("Degas and the Dance"; On WGBH, Ch. 2, as part of "Great Performances"; Today, 8-9 p.m.
("Balanchine: A Tribute to Excellence"; On WGBH, Ch. 2, as part of "American Masters"; Today, 9-11 p.m.)
What might have ensued had Edgar Degas, who died in 1917, met George Balanchine, who was then still a student in St. Petersburg? The French painter, after all, was influenced by ballet masters, and the Russian-American choreographer by visual artists. The temptation to fantasize about such a meeting arises from tonight's pairing of television programs on WGBH-TV (Channel 2): "Degas and the Dance" at 8 p.m., followed by "Balanchine: A Tribute to Excellence" at 9 p.m.
"Degas and the Dance" is an outgrowth of the eponymous art exhibition that visited Detroit and Philadelphia last year.
The two-hour Balanchine program dates from 1984 (though Channel 2 says it has never aired the show). Its welcome appearance now is part of this year's celebration of the centennial of the great choreographer's birth. The tribute is full of gems: black-and-white footage of Balanchine coaching his earliest muses; a poker-faced dialogue between him and composer Igor Stravinsky that's a hoot. Degas made more works based on his observations of the Paris Opera Ballet than on any other subject. They were radical in their unconventional vantage points: backstage; from the highest balcony; cropped so that most of the painting was bare floor, with the dancers herded into the background.
In "Degas and the Dance," the artist is portrayed by an actor drawing contemporary Paris Opera Ballet dancers, a ploy that comes off as hokey. The more serious problem, though, is the way the program presents that company in the late 19th century. After peaking with the Romantic Ballet movement, around mid-century, the Paris Opera Ballet went into a slump that coincided with the period when Degas was watching it so closely. The show fails to acknowledge that decline, which helps explain why so many Degas ballerinas are executing steps incorrectly, even by the standards of their day.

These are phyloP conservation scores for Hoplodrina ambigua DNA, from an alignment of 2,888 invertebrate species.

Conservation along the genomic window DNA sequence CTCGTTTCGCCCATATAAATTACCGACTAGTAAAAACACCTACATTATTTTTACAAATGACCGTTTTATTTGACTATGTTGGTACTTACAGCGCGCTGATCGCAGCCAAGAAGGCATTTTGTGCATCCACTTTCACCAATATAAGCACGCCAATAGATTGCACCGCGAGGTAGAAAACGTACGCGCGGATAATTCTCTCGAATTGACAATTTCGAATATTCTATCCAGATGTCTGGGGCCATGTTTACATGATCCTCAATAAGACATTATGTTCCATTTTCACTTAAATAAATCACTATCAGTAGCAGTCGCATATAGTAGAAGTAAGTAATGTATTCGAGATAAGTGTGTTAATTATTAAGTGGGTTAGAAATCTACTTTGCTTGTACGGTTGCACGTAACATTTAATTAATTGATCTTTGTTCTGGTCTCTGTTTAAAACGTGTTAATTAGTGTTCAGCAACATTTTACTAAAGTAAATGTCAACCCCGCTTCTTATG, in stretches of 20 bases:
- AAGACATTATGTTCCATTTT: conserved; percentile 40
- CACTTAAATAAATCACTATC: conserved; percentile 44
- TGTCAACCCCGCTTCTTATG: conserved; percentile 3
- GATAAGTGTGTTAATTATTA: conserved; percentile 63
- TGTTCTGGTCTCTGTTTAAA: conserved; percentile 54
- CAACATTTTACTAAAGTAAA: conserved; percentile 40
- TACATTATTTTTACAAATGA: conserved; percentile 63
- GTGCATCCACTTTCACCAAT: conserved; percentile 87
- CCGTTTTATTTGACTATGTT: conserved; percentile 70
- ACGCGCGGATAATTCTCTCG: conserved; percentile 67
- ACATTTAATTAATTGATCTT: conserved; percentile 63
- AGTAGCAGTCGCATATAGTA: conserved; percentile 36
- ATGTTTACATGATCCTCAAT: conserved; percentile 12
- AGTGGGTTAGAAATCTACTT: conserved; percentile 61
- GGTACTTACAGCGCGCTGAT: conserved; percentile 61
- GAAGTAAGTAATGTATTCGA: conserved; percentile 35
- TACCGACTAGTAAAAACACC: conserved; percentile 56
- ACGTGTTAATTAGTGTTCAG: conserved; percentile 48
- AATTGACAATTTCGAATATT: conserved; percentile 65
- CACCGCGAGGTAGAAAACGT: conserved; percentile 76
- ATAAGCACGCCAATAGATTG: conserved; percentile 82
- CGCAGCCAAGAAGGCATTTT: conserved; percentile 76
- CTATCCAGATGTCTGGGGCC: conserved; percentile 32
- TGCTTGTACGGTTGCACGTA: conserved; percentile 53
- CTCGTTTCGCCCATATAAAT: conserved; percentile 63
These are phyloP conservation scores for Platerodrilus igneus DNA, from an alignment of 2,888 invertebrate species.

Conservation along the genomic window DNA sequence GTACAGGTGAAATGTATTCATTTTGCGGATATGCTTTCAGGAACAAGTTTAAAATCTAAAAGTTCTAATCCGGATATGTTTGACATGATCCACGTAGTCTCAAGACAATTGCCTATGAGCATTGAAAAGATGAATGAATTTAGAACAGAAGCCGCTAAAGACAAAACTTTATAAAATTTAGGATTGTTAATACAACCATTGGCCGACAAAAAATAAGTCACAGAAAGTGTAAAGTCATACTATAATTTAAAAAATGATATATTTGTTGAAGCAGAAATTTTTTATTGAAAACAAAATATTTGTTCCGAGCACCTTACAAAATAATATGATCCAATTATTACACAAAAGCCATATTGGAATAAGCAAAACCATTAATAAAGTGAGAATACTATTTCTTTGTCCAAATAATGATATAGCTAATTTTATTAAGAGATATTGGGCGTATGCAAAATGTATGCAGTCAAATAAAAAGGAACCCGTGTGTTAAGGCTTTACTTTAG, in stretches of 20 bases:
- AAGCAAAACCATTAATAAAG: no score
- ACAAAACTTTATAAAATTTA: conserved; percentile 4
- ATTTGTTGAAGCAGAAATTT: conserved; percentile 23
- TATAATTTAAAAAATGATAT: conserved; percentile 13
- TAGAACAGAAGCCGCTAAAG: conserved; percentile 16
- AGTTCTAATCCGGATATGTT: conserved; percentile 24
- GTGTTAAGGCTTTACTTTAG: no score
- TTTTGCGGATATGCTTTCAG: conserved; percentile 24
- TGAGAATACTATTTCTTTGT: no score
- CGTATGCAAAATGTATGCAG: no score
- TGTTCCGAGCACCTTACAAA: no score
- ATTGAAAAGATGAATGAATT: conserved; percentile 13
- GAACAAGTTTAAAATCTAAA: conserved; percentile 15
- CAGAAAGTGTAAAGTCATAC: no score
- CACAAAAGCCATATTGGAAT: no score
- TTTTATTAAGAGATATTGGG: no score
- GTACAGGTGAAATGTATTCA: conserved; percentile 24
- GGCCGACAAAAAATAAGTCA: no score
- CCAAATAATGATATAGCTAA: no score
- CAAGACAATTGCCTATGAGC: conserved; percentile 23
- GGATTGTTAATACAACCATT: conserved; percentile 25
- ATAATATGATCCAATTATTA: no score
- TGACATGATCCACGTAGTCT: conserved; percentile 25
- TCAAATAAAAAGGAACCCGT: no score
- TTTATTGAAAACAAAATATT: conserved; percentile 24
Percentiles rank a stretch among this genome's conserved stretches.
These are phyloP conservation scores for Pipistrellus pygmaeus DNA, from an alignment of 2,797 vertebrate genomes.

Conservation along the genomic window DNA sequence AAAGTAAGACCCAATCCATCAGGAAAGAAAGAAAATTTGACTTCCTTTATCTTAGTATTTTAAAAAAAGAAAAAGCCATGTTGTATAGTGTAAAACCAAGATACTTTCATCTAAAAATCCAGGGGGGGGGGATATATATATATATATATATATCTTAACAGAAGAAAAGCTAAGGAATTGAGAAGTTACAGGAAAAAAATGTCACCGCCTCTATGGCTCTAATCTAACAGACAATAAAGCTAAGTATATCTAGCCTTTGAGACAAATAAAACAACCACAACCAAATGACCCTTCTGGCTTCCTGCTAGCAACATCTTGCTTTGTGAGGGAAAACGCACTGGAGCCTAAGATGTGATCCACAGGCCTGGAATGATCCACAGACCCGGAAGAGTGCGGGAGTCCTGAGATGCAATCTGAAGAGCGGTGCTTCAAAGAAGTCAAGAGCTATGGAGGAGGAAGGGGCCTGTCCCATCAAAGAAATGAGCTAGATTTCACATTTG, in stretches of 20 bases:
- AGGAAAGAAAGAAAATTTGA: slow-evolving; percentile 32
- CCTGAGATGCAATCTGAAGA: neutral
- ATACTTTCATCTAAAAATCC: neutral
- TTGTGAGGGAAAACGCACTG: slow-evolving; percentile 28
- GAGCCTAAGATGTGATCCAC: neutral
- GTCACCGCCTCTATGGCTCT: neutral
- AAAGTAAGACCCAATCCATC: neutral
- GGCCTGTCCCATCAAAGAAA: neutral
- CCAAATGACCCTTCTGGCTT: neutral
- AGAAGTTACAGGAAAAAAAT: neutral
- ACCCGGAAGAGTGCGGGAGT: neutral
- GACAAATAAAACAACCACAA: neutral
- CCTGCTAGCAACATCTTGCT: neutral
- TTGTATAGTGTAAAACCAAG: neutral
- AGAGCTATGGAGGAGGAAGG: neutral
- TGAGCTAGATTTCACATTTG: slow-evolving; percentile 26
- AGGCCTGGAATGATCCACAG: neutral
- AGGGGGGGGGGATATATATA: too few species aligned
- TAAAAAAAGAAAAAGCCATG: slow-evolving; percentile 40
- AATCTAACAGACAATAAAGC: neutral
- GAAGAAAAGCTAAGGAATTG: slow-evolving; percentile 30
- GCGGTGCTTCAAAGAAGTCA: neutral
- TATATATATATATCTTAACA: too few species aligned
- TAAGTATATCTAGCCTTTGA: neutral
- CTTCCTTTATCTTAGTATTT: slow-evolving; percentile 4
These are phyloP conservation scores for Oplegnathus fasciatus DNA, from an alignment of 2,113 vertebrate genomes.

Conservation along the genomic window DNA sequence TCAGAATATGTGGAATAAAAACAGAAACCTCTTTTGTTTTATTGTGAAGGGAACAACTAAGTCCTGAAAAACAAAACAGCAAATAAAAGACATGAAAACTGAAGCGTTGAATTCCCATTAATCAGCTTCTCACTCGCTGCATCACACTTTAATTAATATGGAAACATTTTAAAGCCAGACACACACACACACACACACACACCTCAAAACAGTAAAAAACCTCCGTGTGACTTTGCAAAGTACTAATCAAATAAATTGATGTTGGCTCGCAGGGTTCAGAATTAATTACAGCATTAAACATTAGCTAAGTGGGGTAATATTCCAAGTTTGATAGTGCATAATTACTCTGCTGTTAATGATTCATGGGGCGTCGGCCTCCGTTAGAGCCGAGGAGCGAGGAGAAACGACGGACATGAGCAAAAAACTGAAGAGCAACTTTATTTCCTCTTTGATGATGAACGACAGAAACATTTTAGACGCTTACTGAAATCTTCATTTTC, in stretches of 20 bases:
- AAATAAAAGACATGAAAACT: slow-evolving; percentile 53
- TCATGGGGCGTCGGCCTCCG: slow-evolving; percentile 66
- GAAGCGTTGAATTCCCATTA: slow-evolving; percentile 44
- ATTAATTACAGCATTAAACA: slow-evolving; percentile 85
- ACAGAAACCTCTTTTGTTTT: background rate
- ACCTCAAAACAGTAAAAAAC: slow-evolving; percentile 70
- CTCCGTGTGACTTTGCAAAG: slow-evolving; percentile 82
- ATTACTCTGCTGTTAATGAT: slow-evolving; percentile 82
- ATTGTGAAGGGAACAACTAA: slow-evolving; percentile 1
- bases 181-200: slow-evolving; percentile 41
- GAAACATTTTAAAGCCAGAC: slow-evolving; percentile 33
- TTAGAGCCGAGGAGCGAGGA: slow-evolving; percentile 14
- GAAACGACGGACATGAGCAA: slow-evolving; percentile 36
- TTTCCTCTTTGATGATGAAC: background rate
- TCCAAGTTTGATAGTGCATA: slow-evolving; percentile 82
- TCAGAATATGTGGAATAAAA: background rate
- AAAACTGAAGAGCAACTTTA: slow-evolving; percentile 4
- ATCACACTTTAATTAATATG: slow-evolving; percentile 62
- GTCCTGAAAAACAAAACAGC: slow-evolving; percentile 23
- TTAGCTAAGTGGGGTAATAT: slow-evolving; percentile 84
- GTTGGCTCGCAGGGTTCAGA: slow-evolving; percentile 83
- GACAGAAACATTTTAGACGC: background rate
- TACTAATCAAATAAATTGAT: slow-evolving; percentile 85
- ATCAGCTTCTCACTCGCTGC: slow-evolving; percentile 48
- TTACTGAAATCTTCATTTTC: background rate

The commentary on the much-loved sculpture "Little Dancer, Aged 14," that icon of seeming innocence, fails to mention that the model was a real girl whose mother sold her into prostitution. (The program does observe, in a general way, that this was the fate of many dancers at the time.)
Where the program succeeds is in pointing out that Degas was breaking new ground in realism, depicting dancers not only in performance, but scratching, stretching, or yawning, rarely capturing them in what a balletomane would deem a picture-perfect pose. The show also distinguishes him from the other Impressionists: Degas's compositions were calculated and painted indoors.
The lackluster dancing of the Paris Opera in the early 20th century paved the way for Diaghilev's bold new Ballets Russes to conquer the city. It was Diaghilev who brought Balanchine to Paris to dance and choreograph from 1924 to 1929, the year the great impresario died, and it was for Diaghilev that Balanchine made two masterpieces, "Apollo" and "Prodigal Son," both still in the repertory worldwide.
Once a work was done, Balanchine moved on -- unless the talents of a particular dancer inspired him to revive it, as he did with "Prodigal" in 1978, tailoring it to Baryshnikov. The rehearsal footage is poignant, with Balanchine teaching the younger man to crawl on his knees in repentance.
Alexandra Danilova, one of Balanchine's earliest ballerinas, recalls that "other choreographers would let you fall on your nose, but they wouldn't change [the steps]. It's because Balanchine had so many ideas. They just came pouring out of him."
Some of the most illuminating scenes feature different generations of Balanchine dancers in the same work, which debunks the myth that his dancers weren't supposed to stress their individuality.
On his famous preference for female dancers, the choreographer explains that it's simply that women's bodies can do more. In a rare moment of boasting, he says that in the matter of using those bodies, "almost nobody knows [how]. I think just Petipa and I."
Women dancers were the principal inspiration for Balanchine and Degas. But the two men viewed ballerinas completely differently. To Degas, they were moving objects; to Balanchine, they were goddesses.
Globe on NECNHere's what's happening on "Around the Globe" today on NECN:
12:30 p.m.: "Globe at Home" -- Book Editor Jim Concannon and Hillel Stavis, owner of WordsWorth Books in Harvard Square, suggest new titles worth a second look.
4 p.m.: "Around the Globe"
6:30 p.m.: "New England Business Day"
8 p.m.: "NewsNight" Schedule is subject to change.
On Boston.comNoon: Globe Child Caring columnist Barbara Meltz answers parenting questions.
1 p.m.: Talk winter travel with Eoin O'Carroll of smarterliving.com.
Talk of the dial
6 a.m. WBIX-AM (1060) -- "Early Exchange." Guests: Andy Kessler, author, "Wall Street Meat: My Narrow Escape From the Stock Market Grinder," discusses his new book that provides an insider's view of investment banking scandals; Jim Jubak, senior markets editor, MSN Money. Hosts: Dave Anthony & Bonnie Bleidt.